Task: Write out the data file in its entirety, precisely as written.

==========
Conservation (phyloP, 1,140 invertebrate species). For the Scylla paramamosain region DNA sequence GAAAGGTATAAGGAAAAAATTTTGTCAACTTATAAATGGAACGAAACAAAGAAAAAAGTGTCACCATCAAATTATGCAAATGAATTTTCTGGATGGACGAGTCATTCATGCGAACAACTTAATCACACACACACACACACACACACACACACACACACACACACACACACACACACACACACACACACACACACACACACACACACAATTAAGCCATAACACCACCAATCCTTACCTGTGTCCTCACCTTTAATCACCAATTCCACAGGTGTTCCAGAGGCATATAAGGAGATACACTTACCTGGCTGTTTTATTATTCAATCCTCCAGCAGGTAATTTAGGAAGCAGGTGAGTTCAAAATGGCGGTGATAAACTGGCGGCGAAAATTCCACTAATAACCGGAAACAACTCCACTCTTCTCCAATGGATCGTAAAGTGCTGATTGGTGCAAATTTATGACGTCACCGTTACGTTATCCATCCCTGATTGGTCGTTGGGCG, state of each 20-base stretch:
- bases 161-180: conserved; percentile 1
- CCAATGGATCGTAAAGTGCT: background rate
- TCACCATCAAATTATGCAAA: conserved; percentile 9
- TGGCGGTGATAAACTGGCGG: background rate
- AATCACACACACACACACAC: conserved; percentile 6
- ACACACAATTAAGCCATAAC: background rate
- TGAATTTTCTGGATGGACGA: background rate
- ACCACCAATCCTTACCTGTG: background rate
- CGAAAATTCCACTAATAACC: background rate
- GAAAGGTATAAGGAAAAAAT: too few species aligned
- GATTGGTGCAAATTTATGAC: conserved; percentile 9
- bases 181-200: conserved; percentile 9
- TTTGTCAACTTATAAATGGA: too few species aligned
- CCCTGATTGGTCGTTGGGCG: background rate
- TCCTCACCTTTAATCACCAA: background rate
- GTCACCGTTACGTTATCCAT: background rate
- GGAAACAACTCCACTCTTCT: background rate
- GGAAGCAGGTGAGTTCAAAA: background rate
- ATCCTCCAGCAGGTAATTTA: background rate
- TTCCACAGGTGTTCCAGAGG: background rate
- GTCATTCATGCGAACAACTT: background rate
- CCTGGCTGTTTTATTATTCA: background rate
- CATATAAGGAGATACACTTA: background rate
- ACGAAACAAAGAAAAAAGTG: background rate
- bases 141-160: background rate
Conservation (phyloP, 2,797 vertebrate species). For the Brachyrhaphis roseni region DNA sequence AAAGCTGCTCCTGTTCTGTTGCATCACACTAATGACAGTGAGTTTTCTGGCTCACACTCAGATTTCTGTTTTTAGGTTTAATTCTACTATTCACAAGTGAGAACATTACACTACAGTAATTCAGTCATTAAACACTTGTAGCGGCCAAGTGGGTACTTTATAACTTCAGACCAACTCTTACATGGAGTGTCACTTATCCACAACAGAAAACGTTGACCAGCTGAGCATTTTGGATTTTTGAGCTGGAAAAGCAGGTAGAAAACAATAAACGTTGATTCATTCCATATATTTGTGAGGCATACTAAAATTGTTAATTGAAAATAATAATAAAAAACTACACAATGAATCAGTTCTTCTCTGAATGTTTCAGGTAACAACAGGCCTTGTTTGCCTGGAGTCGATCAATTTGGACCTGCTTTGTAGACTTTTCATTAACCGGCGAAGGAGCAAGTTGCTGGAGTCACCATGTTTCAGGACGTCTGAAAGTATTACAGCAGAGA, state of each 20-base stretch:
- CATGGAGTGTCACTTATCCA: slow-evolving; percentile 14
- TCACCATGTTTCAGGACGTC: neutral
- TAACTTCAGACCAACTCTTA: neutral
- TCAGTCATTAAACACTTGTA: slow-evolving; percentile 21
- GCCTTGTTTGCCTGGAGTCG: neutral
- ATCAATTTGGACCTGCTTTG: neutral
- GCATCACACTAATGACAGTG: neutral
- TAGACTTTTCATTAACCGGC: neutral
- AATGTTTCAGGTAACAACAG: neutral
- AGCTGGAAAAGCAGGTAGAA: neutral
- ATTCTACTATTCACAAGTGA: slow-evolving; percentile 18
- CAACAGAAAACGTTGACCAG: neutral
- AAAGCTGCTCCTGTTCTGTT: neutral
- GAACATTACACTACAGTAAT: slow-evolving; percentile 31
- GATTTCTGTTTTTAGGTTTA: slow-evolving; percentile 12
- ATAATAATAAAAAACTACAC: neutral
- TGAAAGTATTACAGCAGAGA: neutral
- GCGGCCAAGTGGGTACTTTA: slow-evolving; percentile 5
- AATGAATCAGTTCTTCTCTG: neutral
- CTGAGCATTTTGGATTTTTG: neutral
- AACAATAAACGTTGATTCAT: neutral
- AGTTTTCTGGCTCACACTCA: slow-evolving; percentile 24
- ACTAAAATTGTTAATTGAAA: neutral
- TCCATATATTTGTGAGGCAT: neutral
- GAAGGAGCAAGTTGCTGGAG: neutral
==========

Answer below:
Conservation (phyloP, 1,140 invertebrate species). For the Scylla paramamosain region DNA sequence GAAAGGTATAAGGAAAAAATTTTGTCAACTTATAAATGGAACGAAACAAAGAAAAAAGTGTCACCATCAAATTATGCAAATGAATTTTCTGGATGGACGAGTCATTCATGCGAACAACTTAATCACACACACACACACACACACACACACACACACACACACACACACACACACACACACACACACACACACACACACACACACACAATTAAGCCATAACACCACCAATCCTTACCTGTGTCCTCACCTTTAATCACCAATTCCACAGGTGTTCCAGAGGCATATAAGGAGATACACTTACCTGGCTGTTTTATTATTCAATCCTCCAGCAGGTAATTTAGGAAGCAGGTGAGTTCAAAATGGCGGTGATAAACTGGCGGCGAAAATTCCACTAATAACCGGAAACAACTCCACTCTTCTCCAATGGATCGTAAAGTGCTGATTGGTGCAAATTTATGACGTCACCGTTACGTTATCCATCCCTGATTGGTCGTTGGGCG, state of each 20-base stretch:
- bases 161-180: conserved; percentile 1
- CCAATGGATCGTAAAGTGCT: background rate
- TCACCATCAAATTATGCAAA: conserved; percentile 9
- TGGCGGTGATAAACTGGCGG: background rate
- AATCACACACACACACACAC: conserved; percentile 6
- ACACACAATTAAGCCATAAC: background rate
- TGAATTTTCTGGATGGACGA: background rate
- ACCACCAATCCTTACCTGTG: background rate
- CGAAAATTCCACTAATAACC: background rate
- GAAAGGTATAAGGAAAAAAT: too few species aligned
- GATTGGTGCAAATTTATGAC: conserved; percentile 9
- bases 181-200: conserved; percentile 9
- TTTGTCAACTTATAAATGGA: too few species aligned
- CCCTGATTGGTCGTTGGGCG: background rate
- TCCTCACCTTTAATCACCAA: background rate
- GTCACCGTTACGTTATCCAT: background rate
- GGAAACAACTCCACTCTTCT: background rate
- GGAAGCAGGTGAGTTCAAAA: background rate
- ATCCTCCAGCAGGTAATTTA: background rate
- TTCCACAGGTGTTCCAGAGG: background rate
- GTCATTCATGCGAACAACTT: background rate
- CCTGGCTGTTTTATTATTCA: background rate
- CATATAAGGAGATACACTTA: background rate
- ACGAAACAAAGAAAAAAGTG: background rate
- bases 141-160: background rate
Conservation (phyloP, 2,797 vertebrate species). For the Brachyrhaphis roseni region DNA sequence AAAGCTGCTCCTGTTCTGTTGCATCACACTAATGACAGTGAGTTTTCTGGCTCACACTCAGATTTCTGTTTTTAGGTTTAATTCTACTATTCACAAGTGAGAACATTACACTACAGTAATTCAGTCATTAAACACTTGTAGCGGCCAAGTGGGTACTTTATAACTTCAGACCAACTCTTACATGGAGTGTCACTTATCCACAACAGAAAACGTTGACCAGCTGAGCATTTTGGATTTTTGAGCTGGAAAAGCAGGTAGAAAACAATAAACGTTGATTCATTCCATATATTTGTGAGGCATACTAAAATTGTTAATTGAAAATAATAATAAAAAACTACACAATGAATCAGTTCTTCTCTGAATGTTTCAGGTAACAACAGGCCTTGTTTGCCTGGAGTCGATCAATTTGGACCTGCTTTGTAGACTTTTCATTAACCGGCGAAGGAGCAAGTTGCTGGAGTCACCATGTTTCAGGACGTCTGAAAGTATTACAGCAGAGA, state of each 20-base stretch:
- CATGGAGTGTCACTTATCCA: slow-evolving; percentile 14
- TCACCATGTTTCAGGACGTC: neutral
- TAACTTCAGACCAACTCTTA: neutral
- TCAGTCATTAAACACTTGTA: slow-evolving; percentile 21
- GCCTTGTTTGCCTGGAGTCG: neutral
- ATCAATTTGGACCTGCTTTG: neutral
- GCATCACACTAATGACAGTG: neutral
- TAGACTTTTCATTAACCGGC: neutral
- AATGTTTCAGGTAACAACAG: neutral
- AGCTGGAAAAGCAGGTAGAA: neutral
- ATTCTACTATTCACAAGTGA: slow-evolving; percentile 18
- CAACAGAAAACGTTGACCAG: neutral
- AAAGCTGCTCCTGTTCTGTT: neutral
- GAACATTACACTACAGTAAT: slow-evolving; percentile 31
- GATTTCTGTTTTTAGGTTTA: slow-evolving; percentile 12
- ATAATAATAAAAAACTACAC: neutral
- TGAAAGTATTACAGCAGAGA: neutral
- GCGGCCAAGTGGGTACTTTA: slow-evolving; percentile 5
- AATGAATCAGTTCTTCTCTG: neutral
- CTGAGCATTTTGGATTTTTG: neutral
- AACAATAAACGTTGATTCAT: neutral
- AGTTTTCTGGCTCACACTCA: slow-evolving; percentile 24
- ACTAAAATTGTTAATTGAAA: neutral
- TCCATATATTTGTGAGGCAT: neutral
- GAAGGAGCAAGTTGCTGGAG: neutral